Boil Boxed Mac And Cheese In Milk For Even Better Results

Boxed mac and cheese is one of the kings of convenient, versatile pantry staples. Just a few minutes are all you need to make a cheesy, savory bowl of noodles, and there are countless ways to customize its flavors to your liking. But to really kick up mac from a box, why not change the way you cook it, instead of just adding extra flavorings? For a superior plate of pasta, try swapping out water for milk during cooking. It results in a creamier, smoother cheese sauce, and you don't even have to strain the noodles.


Extra cheesy, no strainer needed. It'll change your life. #foodontiktok #nowlookatthis #thankstoher #cheese #homecook #pasta

♬ Food – Densky9

In this TikTok video, user @saucedchef demonstrates how to cook instant mac and cheese in milk. Most boxed brands instruct you to pour out the water you've used to boil the noodles, then mix the macaroni with the cheese powder and milk. Lovers of Italian pasta might cringe at this — discarding the cooking liquid throws out the precious starches that the pasta releases when boiled, which are vital for thickening the sauce you pair with it.

To conserve that valuable starch and make the creamiest sauce for your mac, you can cook the noodles in a combo of water or milk or in milk alone, depending on how rich you want your dish to be. Neither choice requires you to strain the noodles. Just add the cheese powder right as everything comes to a simmer and stir until the smooth sauce coats the pasta.

Keep the heat down while boiling mac and cheese in milk

Cooking macaroni in milk is easy and delicious, but you might run into a few pitfalls if you're not careful. As you heat up the dairy, you must ensure that it remains at a simmer instead of a boil. High temperatures can break the matrix of fat, proteins, and water in milk, causing it to separate and curdle. These lumps and grainy bits ruin the texture of your creamy mac and cheese, so keep the heat on medium-low from start to finish.

If your milk still ends up curdling, start over and add a dash of a starchy, powdered thickening agent. Flour, cornstarch, or even potato starch can help stabilize the milk as it comes to a simmer, which prevents it from separating or developing lumps. If you're using flour, just remember to toast it in a pot before stirring it into the milk, to get rid of that distracting "raw flour" taste and give it some pleasant nutty notes instead.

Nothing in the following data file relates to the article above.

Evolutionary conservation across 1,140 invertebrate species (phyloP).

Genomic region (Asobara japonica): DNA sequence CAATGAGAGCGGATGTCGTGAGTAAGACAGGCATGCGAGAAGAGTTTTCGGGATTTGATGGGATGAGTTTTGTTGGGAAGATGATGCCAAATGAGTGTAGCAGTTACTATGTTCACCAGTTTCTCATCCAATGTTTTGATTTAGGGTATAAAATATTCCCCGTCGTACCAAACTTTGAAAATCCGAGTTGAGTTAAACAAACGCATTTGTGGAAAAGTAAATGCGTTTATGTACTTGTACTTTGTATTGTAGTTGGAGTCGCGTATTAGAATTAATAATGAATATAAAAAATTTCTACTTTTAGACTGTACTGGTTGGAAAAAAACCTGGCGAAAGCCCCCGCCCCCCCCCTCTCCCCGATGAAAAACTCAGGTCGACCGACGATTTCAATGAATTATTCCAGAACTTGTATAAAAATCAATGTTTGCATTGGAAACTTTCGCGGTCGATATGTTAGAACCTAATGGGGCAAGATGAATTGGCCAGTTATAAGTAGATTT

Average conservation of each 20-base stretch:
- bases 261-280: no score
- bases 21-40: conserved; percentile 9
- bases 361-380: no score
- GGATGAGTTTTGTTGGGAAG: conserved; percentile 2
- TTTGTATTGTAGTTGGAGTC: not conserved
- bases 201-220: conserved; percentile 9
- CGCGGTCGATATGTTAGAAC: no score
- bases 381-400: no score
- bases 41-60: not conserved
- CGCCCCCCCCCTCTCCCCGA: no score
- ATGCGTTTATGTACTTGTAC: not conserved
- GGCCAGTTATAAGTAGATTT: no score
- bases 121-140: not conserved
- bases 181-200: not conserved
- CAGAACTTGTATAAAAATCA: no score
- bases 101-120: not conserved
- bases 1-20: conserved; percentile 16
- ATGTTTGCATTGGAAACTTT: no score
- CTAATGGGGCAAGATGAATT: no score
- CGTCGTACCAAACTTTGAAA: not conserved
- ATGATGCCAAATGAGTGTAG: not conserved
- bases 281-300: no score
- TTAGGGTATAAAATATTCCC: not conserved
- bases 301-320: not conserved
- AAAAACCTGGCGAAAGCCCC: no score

Sufficient stirring is another great way to ensure a smooth, evenly-cooked cheese sauce. Gentle mixing prevents curdling, makes sure that the milk doesn't burn, and helps the temperature stay consistent throughout the whole pot. It will also stop your milk from bubbling up and boiling over — another hazard of turning your back on the stove. Just make sure you don't stir your mac and cheese too much, as this can make the sauce turn gummy.

Other ways to elevate boxed mac and cheese

For the creamiest results when using this hack, cook your macaroni in a milk that has a high fat content. Half-and-half, for example, has an extra-rich texture and is less likely to curdle over heat. It can be simmered alongside your noodles with less babysitting of the pot, and gives your sauce an incredibly smooth mouthfeel. Whole milk will also get the job done, if you want a slightly lighter result. And if you prefer plant-based alternatives, aim for a fattier product, like full-fat soy milk, to emulate that dairy richness. Just avoid oat milk, which is part of a long list of ingredients that can ruin mac and cheese.

Once you take your dinner off the heat, feel free to add some of your favorite ingredients to upgrade boxed mac and cheese even further. For example, a sprinkle of bacon or fried onions brings some crunch to the dish, while a healthy amount of pickled jalapeño slices can deliver some much-needed tanginess and spice. 

Lastly, feel free to upgrade your mac with some extra cheese. While the powdered cheese sauce mix from the box is tasty on its own, especially combined with extra milk, a few gratings of Gruyère or good-quality parmesan can really bring some nuance to your meal. If you don't keep a lot of fancy cheeses around, an extra handful of sharp cheddar never hurts.